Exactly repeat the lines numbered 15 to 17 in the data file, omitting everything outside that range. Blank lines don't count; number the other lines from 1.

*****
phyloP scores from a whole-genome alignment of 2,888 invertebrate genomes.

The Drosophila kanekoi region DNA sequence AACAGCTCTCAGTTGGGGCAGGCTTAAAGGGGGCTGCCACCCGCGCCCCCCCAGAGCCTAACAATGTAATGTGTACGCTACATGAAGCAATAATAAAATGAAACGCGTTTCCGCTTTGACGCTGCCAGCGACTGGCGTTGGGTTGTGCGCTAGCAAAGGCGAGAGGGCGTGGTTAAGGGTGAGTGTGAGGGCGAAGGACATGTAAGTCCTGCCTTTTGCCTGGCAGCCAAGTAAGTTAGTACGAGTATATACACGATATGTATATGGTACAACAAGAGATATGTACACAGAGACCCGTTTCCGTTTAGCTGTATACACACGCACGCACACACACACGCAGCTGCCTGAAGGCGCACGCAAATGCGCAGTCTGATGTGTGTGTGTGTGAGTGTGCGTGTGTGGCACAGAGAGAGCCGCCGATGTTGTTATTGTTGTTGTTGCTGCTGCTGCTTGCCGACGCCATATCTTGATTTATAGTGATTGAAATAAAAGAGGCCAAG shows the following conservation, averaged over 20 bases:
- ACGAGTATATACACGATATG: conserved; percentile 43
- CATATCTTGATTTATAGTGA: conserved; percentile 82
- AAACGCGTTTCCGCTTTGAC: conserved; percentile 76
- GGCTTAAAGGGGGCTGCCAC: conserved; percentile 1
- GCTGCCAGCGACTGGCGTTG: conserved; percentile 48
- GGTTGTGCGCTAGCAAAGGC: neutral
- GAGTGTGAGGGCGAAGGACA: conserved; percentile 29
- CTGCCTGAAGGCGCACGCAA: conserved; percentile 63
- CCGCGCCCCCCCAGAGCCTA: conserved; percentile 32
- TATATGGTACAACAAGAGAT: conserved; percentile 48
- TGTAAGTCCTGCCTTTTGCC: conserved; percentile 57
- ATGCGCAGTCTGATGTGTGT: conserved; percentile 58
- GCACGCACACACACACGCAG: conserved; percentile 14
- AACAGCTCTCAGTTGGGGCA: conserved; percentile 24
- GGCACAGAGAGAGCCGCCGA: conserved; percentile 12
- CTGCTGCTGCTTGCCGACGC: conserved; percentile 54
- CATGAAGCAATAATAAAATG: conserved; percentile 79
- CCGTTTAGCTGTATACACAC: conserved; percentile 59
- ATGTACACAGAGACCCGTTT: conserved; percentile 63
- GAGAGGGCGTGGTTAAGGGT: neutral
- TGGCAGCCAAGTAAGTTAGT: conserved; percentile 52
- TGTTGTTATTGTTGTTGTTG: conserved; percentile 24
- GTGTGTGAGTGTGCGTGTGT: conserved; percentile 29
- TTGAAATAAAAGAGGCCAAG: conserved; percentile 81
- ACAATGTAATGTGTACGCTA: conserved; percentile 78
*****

- GCACGCACACACACACGCAG: conserved; percentile 14
- AACAGCTCTCAGTTGGGGCA: conserved; percentile 24
- GGCACAGAGAGAGCCGCCGA: conserved; percentile 12